Let the Old Dreams Die is a book of horror short stories by the Swedish author John Ajvide Lindqvist, first published in 2006 but only relatively recently available in an English language translation. I was very keen to read some of his shorter work having been very impressed by the three of his four novels that I’ve read so far:
- Let the Right One In – Swedish vampires, spawned two films (only one of which I’ve seen (hint – it was brilliant) though I have the other one in my possession
- Handling the Undead – Swedish zombies
- Harbour – Swedish watery strangeness
I really enjoyed this collection which I read over several days while on holiday, staying in a former stately home in Cumbria. I like Lindqvist’s take on horror, which doesn’t ignore gory unpleasantness (as anyone who knows what happens at the end of Let the Right One In will confirm) but is overwhelmingly, to my mind at any rate, one of creepiness tinged with melancholy, which means they aren’t the sort of stories you can binge on. As an aside, I once heard an author being interviewed on the radio (I think it was Anne Enright but I’m not sure) who said something along the lines that people tend to approach anthologies the way they do a box of chocolates – they either eat them singly over time and savour each one, or they devour the lot in one go – I have done both in my time. This is definitely a one sweetie at a time thing.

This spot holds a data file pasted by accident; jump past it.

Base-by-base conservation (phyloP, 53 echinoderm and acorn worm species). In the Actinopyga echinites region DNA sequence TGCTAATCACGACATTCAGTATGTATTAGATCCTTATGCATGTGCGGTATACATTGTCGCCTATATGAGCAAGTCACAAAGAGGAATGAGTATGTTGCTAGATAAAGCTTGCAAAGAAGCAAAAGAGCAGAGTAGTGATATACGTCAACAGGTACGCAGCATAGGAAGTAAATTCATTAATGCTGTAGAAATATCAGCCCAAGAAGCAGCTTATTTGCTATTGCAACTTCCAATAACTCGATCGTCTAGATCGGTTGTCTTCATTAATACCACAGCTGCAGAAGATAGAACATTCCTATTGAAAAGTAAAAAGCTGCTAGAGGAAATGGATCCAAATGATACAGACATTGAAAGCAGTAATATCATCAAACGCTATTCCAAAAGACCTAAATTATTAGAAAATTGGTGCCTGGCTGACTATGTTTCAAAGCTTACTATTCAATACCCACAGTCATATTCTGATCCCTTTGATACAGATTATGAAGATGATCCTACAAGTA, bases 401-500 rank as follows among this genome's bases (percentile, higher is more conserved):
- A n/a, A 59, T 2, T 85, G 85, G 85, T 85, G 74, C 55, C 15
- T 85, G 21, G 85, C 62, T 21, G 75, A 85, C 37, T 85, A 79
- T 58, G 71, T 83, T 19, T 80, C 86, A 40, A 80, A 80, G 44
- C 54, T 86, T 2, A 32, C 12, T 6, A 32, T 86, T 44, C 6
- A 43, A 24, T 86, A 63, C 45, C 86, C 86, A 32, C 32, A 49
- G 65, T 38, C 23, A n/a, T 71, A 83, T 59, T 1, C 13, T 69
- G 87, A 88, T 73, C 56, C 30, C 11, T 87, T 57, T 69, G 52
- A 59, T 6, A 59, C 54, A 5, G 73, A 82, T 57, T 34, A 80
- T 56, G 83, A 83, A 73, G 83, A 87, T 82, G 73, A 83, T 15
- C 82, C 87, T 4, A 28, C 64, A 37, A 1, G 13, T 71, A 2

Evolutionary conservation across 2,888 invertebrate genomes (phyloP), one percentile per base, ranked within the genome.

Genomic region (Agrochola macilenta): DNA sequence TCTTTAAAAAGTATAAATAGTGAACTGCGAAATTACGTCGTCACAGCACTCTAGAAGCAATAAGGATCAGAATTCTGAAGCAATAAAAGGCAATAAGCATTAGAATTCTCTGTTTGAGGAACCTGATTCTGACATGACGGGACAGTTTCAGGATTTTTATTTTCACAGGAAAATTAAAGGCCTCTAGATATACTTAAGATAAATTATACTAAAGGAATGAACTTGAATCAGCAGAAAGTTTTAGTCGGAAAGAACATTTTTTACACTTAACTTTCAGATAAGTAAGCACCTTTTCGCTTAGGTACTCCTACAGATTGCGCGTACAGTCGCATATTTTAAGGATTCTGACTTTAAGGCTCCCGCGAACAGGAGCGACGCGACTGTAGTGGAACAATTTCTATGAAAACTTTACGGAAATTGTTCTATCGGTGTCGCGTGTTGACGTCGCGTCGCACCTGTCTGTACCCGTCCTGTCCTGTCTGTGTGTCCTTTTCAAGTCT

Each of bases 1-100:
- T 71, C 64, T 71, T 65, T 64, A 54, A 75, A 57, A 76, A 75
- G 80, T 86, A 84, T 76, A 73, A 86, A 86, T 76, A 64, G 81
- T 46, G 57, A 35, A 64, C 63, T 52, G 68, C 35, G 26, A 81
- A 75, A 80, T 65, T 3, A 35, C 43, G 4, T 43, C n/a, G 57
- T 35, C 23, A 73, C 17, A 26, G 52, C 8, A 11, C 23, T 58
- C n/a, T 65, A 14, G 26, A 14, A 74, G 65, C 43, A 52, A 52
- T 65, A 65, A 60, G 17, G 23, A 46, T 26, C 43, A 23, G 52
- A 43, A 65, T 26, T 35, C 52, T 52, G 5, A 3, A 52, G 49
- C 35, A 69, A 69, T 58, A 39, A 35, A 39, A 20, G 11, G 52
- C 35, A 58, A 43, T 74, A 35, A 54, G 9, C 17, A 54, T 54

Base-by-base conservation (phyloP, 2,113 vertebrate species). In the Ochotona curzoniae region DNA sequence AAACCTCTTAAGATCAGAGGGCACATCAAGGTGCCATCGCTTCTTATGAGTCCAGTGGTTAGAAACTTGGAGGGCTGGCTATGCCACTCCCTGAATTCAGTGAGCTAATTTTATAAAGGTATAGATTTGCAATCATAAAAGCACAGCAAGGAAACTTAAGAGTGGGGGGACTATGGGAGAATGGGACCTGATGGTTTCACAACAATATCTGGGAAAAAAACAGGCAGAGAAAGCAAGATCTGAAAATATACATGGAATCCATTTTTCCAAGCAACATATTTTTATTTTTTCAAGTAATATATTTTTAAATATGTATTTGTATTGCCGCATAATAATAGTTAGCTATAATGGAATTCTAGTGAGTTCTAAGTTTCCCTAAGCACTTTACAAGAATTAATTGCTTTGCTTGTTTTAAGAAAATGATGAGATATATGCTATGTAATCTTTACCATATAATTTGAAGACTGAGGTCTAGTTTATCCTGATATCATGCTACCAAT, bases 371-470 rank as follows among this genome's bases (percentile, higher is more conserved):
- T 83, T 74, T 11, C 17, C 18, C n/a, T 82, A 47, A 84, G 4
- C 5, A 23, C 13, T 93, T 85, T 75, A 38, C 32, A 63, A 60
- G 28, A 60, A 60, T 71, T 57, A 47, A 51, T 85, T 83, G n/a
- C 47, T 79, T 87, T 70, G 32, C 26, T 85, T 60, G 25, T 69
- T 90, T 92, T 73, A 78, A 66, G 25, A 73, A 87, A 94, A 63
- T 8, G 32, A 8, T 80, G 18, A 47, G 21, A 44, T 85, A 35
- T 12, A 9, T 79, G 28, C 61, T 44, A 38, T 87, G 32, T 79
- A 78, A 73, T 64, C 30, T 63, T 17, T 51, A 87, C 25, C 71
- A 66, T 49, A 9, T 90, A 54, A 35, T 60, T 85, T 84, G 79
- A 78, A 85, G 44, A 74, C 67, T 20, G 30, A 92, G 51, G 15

I’m not going to pick out any individual stories to mention (except perhaps Village on the Hill which led me to consider drains more carefully than I had before) but will say that for many readers the two titles of most interest will be the title story which is sort of but not quite a sequel to Let the Right One In (Lindqvist himself says in his afterword that it deals with a problem of interpretation that he hadn’t identified until he saw the movie version) and The Final Processing, the longest story in the collection, which is basically a sequel to Handling the Undead. There is also Eternal/Love where I think you can see Lindqvist exploring some of the themes that pop up in Harbour.
I really enjoyed this selection; it was a perfect autumn holiday read and it has made me want to pick up the most recent novel, Little Star. Recommended.
This was my second read for RIP IX.